The balanced budget bequeathed to Bill de Blasio by departing Mayor Michael Bloomberg will give the next mayor latitude to pursue his progressive agenda.
But just how much latitude will depend on the strength of New York City's economy, de Blasio's prowess lobbying Albany to boost taxes on the rich and the choices the mayor-elect makes in allocating money, fiscal experts say.
Depending on the forecasting model, the 2015 budget may even show a surplus of $1.9 billion, said Doug Turetsky, chief of staff at the city's Independent Budget Office.
"De Blasio has the ability to stamp a budget with his priorities, but also a lot of fiscal pressures -- from labor contracts to federal cuts to the interests and concerns of other newly elected officials and the constituencies they represent," Turetsky said.
If the surplus materializes, de Blasio must choose how to spend it: Should he fund more government programs? Save it for a rainy day? Award raises to the city's workforce?
"It's a balancing act, fiscally and politically," Turetsky said.
Hanging over de Blasio are expired labor contracts with more than 150 municipal-worker unions that Bloomberg did not account for in his balanced budget.
"The dark cloud is these expired labor contracts," said Maria Doulis of the nonpartisan Citizens Budget Commission.
Although Bloomberg has made much of his announcement last month that he would be handing his successor, for the first time in "documented city history," a balanced budget, de Blasio has gone out of his way to note the "huge asterisk" of the unresolved labor contracts.
De Blasio's transition office declined to answer questions about his budget priorities or to make available his incoming budget director, Dean A. Fuleihan.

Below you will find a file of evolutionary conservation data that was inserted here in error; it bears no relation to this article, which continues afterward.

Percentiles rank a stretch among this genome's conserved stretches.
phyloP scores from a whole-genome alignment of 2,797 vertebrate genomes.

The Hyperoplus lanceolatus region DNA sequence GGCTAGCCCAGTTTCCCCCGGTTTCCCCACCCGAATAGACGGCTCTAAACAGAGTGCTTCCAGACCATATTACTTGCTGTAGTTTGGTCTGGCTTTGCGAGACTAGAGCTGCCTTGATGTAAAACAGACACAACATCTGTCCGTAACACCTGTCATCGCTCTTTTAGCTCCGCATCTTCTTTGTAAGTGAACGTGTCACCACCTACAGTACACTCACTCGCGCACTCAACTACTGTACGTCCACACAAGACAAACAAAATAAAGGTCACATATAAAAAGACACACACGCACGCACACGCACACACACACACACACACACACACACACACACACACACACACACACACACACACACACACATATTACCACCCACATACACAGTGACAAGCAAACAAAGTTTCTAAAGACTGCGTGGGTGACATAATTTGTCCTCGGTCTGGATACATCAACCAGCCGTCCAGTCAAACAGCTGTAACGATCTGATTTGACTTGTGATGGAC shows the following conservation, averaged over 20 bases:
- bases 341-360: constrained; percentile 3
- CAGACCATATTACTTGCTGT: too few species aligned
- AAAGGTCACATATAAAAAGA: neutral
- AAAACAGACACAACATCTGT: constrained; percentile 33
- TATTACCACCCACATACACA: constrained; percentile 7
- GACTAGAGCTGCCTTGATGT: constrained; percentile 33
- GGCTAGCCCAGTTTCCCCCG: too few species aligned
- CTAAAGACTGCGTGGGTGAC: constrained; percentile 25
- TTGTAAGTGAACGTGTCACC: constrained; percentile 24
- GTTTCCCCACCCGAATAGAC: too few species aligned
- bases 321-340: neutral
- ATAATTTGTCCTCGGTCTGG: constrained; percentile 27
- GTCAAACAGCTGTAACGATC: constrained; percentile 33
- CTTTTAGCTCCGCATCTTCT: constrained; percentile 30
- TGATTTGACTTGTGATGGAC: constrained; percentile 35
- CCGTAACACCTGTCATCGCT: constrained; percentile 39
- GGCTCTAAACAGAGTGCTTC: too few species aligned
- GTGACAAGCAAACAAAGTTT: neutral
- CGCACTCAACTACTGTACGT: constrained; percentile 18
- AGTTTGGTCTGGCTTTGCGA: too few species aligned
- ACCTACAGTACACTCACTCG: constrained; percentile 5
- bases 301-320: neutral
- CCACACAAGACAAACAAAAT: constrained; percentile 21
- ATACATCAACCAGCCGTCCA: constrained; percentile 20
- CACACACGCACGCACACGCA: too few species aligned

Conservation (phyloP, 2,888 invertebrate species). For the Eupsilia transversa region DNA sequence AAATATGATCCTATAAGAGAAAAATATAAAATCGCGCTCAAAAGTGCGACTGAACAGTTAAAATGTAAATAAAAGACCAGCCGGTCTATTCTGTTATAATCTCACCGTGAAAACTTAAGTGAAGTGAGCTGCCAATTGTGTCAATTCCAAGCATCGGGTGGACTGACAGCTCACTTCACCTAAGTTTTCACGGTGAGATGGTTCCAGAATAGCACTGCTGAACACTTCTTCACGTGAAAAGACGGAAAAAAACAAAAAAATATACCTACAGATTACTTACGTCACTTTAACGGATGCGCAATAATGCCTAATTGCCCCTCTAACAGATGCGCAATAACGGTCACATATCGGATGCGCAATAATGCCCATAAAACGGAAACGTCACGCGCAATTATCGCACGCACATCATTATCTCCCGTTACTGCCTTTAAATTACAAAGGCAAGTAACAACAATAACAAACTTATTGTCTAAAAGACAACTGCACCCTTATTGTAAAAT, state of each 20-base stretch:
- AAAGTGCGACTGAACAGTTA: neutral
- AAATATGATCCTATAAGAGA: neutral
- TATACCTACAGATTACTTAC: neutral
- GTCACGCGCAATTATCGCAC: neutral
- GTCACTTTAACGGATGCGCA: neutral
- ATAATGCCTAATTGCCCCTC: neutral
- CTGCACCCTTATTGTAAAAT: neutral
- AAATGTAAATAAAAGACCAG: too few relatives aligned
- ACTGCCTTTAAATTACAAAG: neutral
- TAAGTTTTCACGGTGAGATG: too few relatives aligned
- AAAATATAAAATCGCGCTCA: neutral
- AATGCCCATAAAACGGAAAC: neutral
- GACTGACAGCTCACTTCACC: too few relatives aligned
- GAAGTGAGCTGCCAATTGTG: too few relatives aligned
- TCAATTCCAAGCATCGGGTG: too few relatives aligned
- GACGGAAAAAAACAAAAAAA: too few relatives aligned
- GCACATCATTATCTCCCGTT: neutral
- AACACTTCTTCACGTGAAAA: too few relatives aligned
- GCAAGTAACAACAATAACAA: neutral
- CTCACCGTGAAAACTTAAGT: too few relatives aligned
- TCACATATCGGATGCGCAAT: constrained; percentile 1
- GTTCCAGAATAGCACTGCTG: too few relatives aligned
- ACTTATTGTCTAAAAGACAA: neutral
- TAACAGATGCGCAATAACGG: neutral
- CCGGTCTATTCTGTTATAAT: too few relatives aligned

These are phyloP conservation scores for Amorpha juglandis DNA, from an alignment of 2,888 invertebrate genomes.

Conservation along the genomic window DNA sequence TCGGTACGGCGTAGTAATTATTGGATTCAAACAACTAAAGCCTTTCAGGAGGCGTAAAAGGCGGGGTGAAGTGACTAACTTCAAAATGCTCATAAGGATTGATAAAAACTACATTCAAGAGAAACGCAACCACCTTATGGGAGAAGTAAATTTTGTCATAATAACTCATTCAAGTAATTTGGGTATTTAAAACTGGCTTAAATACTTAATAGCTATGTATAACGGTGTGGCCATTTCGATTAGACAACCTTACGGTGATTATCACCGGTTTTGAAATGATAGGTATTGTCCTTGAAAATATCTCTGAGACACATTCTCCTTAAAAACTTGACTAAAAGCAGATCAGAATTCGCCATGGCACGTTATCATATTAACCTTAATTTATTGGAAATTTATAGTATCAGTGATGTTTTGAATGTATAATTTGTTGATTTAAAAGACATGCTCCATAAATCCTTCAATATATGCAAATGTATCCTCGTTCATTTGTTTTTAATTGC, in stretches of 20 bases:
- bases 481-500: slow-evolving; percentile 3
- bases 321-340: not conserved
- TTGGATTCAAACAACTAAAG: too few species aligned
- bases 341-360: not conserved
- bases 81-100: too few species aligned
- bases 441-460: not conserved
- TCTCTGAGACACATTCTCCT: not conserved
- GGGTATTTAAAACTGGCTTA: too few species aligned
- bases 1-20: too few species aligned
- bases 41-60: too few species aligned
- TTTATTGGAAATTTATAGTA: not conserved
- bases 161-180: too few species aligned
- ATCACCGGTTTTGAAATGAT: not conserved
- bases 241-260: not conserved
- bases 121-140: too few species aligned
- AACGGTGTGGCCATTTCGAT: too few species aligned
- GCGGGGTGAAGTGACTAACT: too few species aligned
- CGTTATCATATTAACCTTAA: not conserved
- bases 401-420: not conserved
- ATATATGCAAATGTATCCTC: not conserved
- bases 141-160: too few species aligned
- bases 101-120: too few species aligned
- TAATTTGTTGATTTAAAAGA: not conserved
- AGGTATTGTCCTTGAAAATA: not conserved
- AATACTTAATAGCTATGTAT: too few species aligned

Much of de Blasio's flexibility will depend on the strength of the city's economy.
State employment figures, for instance, showed growth of 1.5 percent to 2 percent a year for the last three years -- a rate that is expected to continue into the future, said James Parrott of the labor-friendly Fiscal Policy Institute.
More employment means more tax revenue and more money for the city.
"No one that I know of expects the city's economy to slow down," Parrott said.
Doulis noted that mayoral budgets -- which by law must be balanced -- typically predict economic growth very conservatively, and the economy often does better than those predictions.
Higher taxes are another way de Blasio could fund programs, but state law requires Albany's approval in most categories. De Blasio plans to spend much political capital on passing his campaign pledge: higher taxes on income above $500,000, which would raise about half a billion dollars to expand universal prekindergarten and after-school programs.
De Blasio could also find money by closing corporate tax loopholes, the outgoing comptroller, John Liu, told Newsday.
For instance, insurance companies are exempt from the general corporation tax (their savings: about $300 million to $350 million a year) and private equity funds don't have to pay some other taxes (savings: about $200 million to $250 million), Liu said.
But that would also require Albany's approval -- in a state election year. The governor has been lukewarm to the idea of raising taxes and in fact has said he wants to lower them.
De Blasio could ask the City Council to raise property taxes -- which doesn't require a nod from Albany. But that would break a campaign pledge to hold the line on them.
Budgets are about choices, and "It's up to them" -- de Blasio and the council -- "how to do it," Turetsky said.